The trade deadline can be a defining moment during the season.
The trade deadline allows teams that buy to transform themselves from a contender into World Series champions, while the teams that sell start to look toward the future.
Not every deal that has been made in recent memory has worked out (see July 31, 2004: Mets trade Scott Kazmir for Victor Zambrano), but there are plenty of other deals that have.
As we wait anxiously for the 2010 trade deadline, hoping our favorite team adds that special player who will make the difference, in the meantime, sit back, relax and enjoy.
As I present " MLB Trade Deadline: The 10 Biggest Pennant-Changing Deals of the 2000s."
These are the ten best deadline deals made by a contender in the last decade, that have paid major dividends for that team.
Is your favorite team on here?
It's time to find out.
Trade: New York Yankees trade minor league left-handers Brandon Claussen and Charlie Manning and cash to the Cincinnati Reds for Aaron Boone. New York then trades third baseman Robin Ventura to Los Angeles for two minor league prospects.
How can this trade not be on this list?
Minutes before the non-waiver trade deadline passed, the Reds shipped Aaron Boone, who was hitting .273 with 18 home runs and 65 RBI on the season to the Yankees. While the Yankees sent Robin Ventura, who was hitting .251 with nine home runs and 42 RBI, to the Dodgers.
Although Boone wasn't an essential part of the Yankees during the regular season, hitting only .254, his struggles continued into the playoffs hitting .200 vs. the Twins in the ALDS and .176 vs. the Red Sox in the ALCS.
But everything changed with one swing of the bat.
Bottom of 11th inning, Game Seven of the 2003 ALCS.
I think we all know what happened, and for one more year, "The Curse of the Bambino" lived.
Trade: Kansas City Royals trade Jermaine Dye to the Colorado Rockies for Neifi Perez, then the Rockies trade Dye to the Oakland Athletics for three minor league prospects: infielder Jose Ortiz, outfielder Mario Encarnacion and left-handed pitcher Todd Belitz.
Although Dye was having an off-year offensively, hitting only .272 with 13 home runs and 47 RBI, the A's basically gave up nobody to obtain the former Gold Glove winner and All-Star starter.
Dye filled in perfectly in the A's lineup right behind behind AL MVP Jason Giambi, batting .297 with 13 home runs and 59 RBi in 61 games for Oakland.
The A's ran away with the wild card with 102 wins, but to this day, the A's are still wondering...
What if Jeremy Giambi had slid? How different that season could've been?
Trade: The New York Yankees trade outfielder Ricky Ledee and pitchers Jake Westbrook and Zach Day to the Cleveland Indians for outfielder David Justice.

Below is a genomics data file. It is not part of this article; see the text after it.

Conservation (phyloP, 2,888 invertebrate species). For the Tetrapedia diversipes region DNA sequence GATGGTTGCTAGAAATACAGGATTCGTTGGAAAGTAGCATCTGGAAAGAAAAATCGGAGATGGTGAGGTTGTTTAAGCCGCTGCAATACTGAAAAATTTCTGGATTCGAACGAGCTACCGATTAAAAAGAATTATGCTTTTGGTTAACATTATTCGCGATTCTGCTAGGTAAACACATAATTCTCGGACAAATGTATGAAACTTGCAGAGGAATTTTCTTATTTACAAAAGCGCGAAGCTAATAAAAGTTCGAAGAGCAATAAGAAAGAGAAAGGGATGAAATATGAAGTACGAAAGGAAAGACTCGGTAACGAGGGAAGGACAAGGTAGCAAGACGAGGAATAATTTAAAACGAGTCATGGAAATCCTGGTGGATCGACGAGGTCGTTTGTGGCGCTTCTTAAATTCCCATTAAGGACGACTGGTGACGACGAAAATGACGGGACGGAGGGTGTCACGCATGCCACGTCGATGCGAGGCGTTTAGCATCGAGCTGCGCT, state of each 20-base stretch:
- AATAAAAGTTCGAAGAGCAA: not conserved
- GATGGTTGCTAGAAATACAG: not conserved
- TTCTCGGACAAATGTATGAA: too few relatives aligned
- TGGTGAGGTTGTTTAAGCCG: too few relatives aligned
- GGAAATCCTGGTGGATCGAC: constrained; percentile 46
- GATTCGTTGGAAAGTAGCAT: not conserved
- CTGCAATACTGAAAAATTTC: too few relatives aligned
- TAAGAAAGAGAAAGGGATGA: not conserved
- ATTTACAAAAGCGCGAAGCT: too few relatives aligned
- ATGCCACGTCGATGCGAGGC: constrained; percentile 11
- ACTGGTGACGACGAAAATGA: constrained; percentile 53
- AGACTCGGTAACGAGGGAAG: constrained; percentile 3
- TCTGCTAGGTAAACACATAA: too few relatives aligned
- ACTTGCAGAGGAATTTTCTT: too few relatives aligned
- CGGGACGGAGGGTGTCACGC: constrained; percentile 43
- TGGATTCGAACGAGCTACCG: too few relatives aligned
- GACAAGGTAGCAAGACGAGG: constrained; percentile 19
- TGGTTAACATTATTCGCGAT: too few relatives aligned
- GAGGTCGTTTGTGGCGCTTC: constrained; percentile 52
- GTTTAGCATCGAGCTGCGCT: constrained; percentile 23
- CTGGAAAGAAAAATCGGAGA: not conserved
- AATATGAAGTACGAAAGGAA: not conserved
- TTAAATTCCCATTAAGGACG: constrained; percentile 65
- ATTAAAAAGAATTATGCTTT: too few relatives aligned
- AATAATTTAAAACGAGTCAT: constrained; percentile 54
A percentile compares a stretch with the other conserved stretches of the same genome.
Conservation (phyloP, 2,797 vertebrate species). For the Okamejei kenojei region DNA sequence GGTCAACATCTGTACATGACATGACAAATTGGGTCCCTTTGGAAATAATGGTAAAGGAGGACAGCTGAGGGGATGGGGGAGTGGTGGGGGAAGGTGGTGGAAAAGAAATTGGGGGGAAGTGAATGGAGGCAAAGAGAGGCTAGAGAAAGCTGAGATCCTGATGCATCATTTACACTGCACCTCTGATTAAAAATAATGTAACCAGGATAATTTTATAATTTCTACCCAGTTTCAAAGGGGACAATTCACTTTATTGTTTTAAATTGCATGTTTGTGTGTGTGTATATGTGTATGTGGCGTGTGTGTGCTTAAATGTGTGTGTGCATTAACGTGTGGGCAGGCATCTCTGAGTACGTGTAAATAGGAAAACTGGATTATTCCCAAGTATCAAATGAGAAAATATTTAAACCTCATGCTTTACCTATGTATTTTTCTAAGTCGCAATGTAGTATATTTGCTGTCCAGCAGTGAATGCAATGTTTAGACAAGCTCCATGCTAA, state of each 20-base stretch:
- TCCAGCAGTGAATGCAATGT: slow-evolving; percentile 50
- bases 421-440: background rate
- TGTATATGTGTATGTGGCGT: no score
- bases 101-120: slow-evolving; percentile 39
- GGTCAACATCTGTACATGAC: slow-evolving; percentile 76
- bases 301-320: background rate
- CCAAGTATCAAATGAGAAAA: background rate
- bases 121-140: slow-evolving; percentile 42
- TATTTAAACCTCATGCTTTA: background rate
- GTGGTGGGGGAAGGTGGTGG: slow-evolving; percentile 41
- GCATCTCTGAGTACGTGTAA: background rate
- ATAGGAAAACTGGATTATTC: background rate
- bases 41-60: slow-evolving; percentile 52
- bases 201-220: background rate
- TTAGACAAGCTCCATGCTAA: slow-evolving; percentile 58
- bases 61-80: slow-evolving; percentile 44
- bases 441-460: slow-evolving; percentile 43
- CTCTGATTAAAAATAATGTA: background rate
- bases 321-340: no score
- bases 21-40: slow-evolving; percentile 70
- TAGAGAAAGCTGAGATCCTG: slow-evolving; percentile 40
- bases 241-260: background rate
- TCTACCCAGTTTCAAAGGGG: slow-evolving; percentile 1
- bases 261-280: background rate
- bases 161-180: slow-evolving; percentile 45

At the time of this trade, the Cleveland's Indians were five-time defending AL Central division champions with a record of 40-37, sitting in second place. While the Yankees, who were a two-time defending AL East division champions were at 38-35, also in second place.
Unable to acquire Sammy Sosa or Juan Gonzalez from their respective clubs, the Yankees were desperately looking to add a slugger to their lineup, and they settled for David Justice.
At the age of 34, Justice was hitting .265 with 21 home runs and a team-high 58 RBI for Cleveland before heading to the Bronx.
The Yankees acquired Justice to be a long-ball threat, and in 275 at-bats, (78 regular season games), Justice belted 20 home runs, to go along with 60 RBI, a .305 batting average and a .977 OPS. the ALCS,
Justice was named the 2000 ALCS MVP en route to his second World Series championship.
The Yankees took a chance on the veteran, and based on his performance in pinstripes, it was certainly well worth the risk.
Trade: Boston Red Sox trade Manny Ramirez to the Los Angeles Dodgers and Craig Hanson and Brandon Moss to Pittsburgh Pirates. Los Angeles Dodgers trade Bryan Morris and Andy LaRoche to Pittsburgh Pirates. Pittsburgh Pirates trade Jason Bay and Josh Wilson to Boston Red Sox.
The story was simple.
Manny Ramirez needed a change of scenery. He needed out of Bean-town.
So with a unhappy Ramirez in Boston, the Red Sox were forced to trade their disgruntled superstar.
From the East coast to the West Coast Ramirez went, as Chavez Ravine became Mannywood, and the Dodgers become serious contenders in the National League.
The Dodgers were happy to bring in the soap opera known as Manny Ramirez, and the "Manny Show" was nothing but a success.
The slugger hit .396 with 17 home runs and 53 RBI, leading the Dodgers to a first-round playoff victory over the Cubs, before falling to the eventual World Series champion, Philadelphia Phillies in the NLCS.
You might not like his antics, or his in-game stunts. But there's no denying, Ramirez is one of the elite players in the game, and if he's on your team, you'll always find yourself cheering for him.
And as proven many times before, no matter what team he plays for or what uniform he's wearing, Ramirez will always be a difference maker.
Trade: Philadelphia Phillies trade Curt Schilling to Arizona Diamondbacks for Omar Daal, Nelson Figueroa, Travis Lee, and Vicente Padilla.